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Authors explore the ‘adrenaline rush’ of YA horror

First Published      Last Updated Oct 12 2015 03:53 pm

Authors explore the “adrenaline rush” of young-adult horror.

The recent publication of a horror anthology for young adults called "Slasher Girls and Monster Boys" attests to the widespread popularity of the genre. With stories by some of the best and best-known writers in the field — Leigh Bardugo, Marie Lu and Carrie Ryan, to name a few — the book provides plenty of honestly earned chills.

It also raises a question: Why is the genre so popular? Two YA horror writers with Utah connections offer their insights, as well as talk about their own books. Courtney Alameda's novel "Shutter" features a teenage heroine named Micheline who, as a descendant of famed vampire hunter Van Helsing, is in the family business of slaying monsters. Set in the Bay Area, "Shutter" is an emotionally engaging, high-octane trip.

"This Monstrous Thing" by Mackenzi Lee is a stunning riff on Mary Shelley's "Frankenstein." Part alternate history, part steampunk, part thriller and gothic horror, the novel invites readers to take another look at the classic story of a man-made man.

Why are readers attracted to the horror genre?

Alameda • Readers come to horror for myriad reasons, but I think, almost universally, the genre has the ability to remind us that we are alive in the most primal sense of the word. Though most people in the U.S. have little interaction with the wild, our primordial fight/flight responses still exist. The horror genre helps those responses to, if you will, get a little exercise in our modern, well-organized, comparatively safe society.

More personally, I came to horror partially because I found more women in the genre than in, say, high fantasy or contemporary thriller fiction. Women are integral to the horror genre: Think of Mary Shelley, who penned one of the earliest gothic horror novels, "Frankenstein," or Bram Stoker's inclusion of Mina Harker (née Murrray) as a main character in "Dracula"; trace that lineage all the way through Stephen King's "Carrie," Warrant Officer Ripley in Ridley Scott's "Alien" or the overwhelming presence of female-led survival horror video games, starting with "Resident Evil" in the late '90s.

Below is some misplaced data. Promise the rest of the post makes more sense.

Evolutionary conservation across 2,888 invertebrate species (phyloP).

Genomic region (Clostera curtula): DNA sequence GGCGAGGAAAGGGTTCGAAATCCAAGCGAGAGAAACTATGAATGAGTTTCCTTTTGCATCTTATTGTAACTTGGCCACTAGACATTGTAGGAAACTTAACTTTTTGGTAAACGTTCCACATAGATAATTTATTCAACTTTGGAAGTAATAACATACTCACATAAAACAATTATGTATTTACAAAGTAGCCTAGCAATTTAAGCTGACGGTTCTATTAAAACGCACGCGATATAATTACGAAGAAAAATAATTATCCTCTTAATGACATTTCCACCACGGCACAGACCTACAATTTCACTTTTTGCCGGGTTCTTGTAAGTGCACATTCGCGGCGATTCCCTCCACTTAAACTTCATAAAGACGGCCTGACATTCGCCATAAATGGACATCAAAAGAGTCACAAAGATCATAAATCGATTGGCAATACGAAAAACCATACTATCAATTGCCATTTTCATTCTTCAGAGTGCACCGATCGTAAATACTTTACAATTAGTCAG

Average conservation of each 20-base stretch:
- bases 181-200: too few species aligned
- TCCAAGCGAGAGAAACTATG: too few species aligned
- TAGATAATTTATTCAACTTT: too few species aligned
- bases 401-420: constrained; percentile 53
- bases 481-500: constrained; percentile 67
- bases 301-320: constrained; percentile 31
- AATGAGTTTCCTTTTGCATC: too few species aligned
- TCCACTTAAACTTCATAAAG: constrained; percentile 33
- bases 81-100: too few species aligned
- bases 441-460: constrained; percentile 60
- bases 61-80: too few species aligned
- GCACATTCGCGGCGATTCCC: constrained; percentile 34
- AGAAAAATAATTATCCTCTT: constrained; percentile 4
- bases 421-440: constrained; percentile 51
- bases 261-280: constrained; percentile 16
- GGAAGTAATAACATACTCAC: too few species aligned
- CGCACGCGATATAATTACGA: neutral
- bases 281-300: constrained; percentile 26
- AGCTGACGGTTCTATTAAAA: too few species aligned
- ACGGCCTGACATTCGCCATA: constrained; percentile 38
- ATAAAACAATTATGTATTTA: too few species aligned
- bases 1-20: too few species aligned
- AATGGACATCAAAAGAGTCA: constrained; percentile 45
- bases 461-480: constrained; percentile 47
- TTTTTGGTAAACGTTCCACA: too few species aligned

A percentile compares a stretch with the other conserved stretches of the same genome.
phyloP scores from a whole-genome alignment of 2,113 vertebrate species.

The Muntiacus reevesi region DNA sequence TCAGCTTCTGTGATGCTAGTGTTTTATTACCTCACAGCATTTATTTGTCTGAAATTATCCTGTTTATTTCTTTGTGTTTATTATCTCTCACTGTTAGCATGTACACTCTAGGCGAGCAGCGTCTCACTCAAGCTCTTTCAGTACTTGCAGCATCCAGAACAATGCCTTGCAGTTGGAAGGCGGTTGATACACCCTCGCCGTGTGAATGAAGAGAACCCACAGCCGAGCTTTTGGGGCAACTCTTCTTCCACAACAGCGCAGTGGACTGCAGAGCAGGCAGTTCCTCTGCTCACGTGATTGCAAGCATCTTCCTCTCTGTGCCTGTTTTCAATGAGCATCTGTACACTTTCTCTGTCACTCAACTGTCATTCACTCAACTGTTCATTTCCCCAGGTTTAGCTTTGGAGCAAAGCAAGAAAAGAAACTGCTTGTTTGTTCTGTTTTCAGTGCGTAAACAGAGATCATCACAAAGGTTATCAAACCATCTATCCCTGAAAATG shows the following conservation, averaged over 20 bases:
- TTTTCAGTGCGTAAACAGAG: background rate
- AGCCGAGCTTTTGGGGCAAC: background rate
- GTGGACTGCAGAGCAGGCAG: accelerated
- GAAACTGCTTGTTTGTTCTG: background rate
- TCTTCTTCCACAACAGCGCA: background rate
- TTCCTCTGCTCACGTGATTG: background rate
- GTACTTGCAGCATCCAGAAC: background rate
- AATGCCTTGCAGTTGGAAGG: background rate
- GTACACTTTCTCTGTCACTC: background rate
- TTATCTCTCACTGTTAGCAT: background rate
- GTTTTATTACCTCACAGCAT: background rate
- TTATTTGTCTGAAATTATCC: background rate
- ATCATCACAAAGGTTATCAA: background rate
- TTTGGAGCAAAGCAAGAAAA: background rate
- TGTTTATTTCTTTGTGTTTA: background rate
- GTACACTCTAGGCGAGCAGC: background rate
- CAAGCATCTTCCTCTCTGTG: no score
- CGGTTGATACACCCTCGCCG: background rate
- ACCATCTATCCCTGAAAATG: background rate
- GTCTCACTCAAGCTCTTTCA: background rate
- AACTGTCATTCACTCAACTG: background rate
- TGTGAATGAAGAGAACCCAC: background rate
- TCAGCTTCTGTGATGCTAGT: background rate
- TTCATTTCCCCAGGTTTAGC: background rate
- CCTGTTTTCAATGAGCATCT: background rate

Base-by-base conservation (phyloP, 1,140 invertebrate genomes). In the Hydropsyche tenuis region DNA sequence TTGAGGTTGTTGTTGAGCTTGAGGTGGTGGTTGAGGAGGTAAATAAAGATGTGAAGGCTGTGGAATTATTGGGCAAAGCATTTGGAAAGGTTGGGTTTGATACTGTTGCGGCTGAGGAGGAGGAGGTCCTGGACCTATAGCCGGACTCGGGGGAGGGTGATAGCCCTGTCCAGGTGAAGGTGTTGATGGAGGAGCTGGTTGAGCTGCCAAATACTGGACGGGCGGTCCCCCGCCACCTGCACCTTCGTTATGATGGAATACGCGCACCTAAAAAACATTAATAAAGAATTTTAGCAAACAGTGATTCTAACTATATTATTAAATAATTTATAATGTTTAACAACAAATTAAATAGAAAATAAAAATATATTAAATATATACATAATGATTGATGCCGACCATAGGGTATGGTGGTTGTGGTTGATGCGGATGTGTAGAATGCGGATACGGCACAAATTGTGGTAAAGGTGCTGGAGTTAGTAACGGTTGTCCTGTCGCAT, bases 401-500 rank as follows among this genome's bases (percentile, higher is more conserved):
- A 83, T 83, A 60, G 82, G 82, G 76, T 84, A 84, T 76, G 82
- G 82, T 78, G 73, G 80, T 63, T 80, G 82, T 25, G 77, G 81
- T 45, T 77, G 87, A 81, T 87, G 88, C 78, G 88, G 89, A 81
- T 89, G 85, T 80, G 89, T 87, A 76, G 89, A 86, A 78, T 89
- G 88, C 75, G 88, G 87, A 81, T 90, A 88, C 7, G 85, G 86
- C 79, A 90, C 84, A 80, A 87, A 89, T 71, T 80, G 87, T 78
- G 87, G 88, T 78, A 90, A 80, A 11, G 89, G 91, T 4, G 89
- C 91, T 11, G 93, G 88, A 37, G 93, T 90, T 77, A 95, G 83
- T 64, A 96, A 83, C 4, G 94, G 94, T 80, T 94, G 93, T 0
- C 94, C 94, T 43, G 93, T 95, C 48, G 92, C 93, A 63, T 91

In horror, women aren't damsels in distress; they're damsels armed with wits, grit and guts. And they have to be—their white knights usually die in the first act!

Lee • I think people enjoy the adrenaline rush that comes from being scared but in a controlled way. Scared with no real danger attached to that fear — being freaked out but knowing you aren't actually in any real danger is a lot of fun. I think literature is also an important way to explore the dark side of life without actually experiencing it. We live all things — dark and light —by proxy through the books we read.

Are there any differences between a horror novel written for a young-adult audience and the adult audience?

Alameda • There are, but differences are more structural and less contextual. I once heard a far wiser author, Mette Ivie Harrison, say (and I paraphrase here), "You have one chapter to introduce the main problem in a young-adult novel, and five in an adult."

Lee • I think the main differences come from the fact that you are writing about characters in different places in their lives, so fear is going to be elicited by different things. While there are a lot of things that are universally frightening for all ages, the experiences with fear and horror are going to be different for a teenage character than an adult one.

Who have your readers been? Any surprises on that front?

Alameda • I've been surprised by how young some of my readers have been! But perhaps I shouldn't be — I was reading Michael Crichton at age 8 and Stephen King by 10, after all. In my experience, I've found that teens handle horror better than most adults do.

Lee • My favorite readers are the teens — they're who I wrote the book for, and I love talking to them about the book and hearing their reactions to it. So much of YA is no longer read by teenagers, which is super cool, and I love that it's a genre that is transcending the age group because there are so many good books within it that can be enjoyed by any age. But I wrote the book for and about young adults, so they're always the readers I'm most delighted to hear from. The most surprising readers have been mom-and-daughter partnerships who read the book together. It delights me to no end, but I never really saw this book as a mother-daughter book club pick!

What inspired you to write your particular novel?

Alameda • All my ideas spring directly from the main characters themselves and grow as I follow the characters through their trials and terrors. For "Shutter," I saw a girl fighting a great luminescent ghost with a Nikon camera. The more I watched her in my head — and the more I wrote of her on the page — the clearer her story became.

Lee • My books never have a single "aha!" inception moment. Rather, they are most often comprised of many small things piling up over the years. In the case of "This Monstrous Thing," those things were:

1. Seeing a stage production of "Frankenstein" at the National Theater that changed my perspective on the novel (as well as dispelled a lot of the incorrect assumptions about it that pop culture had given me).

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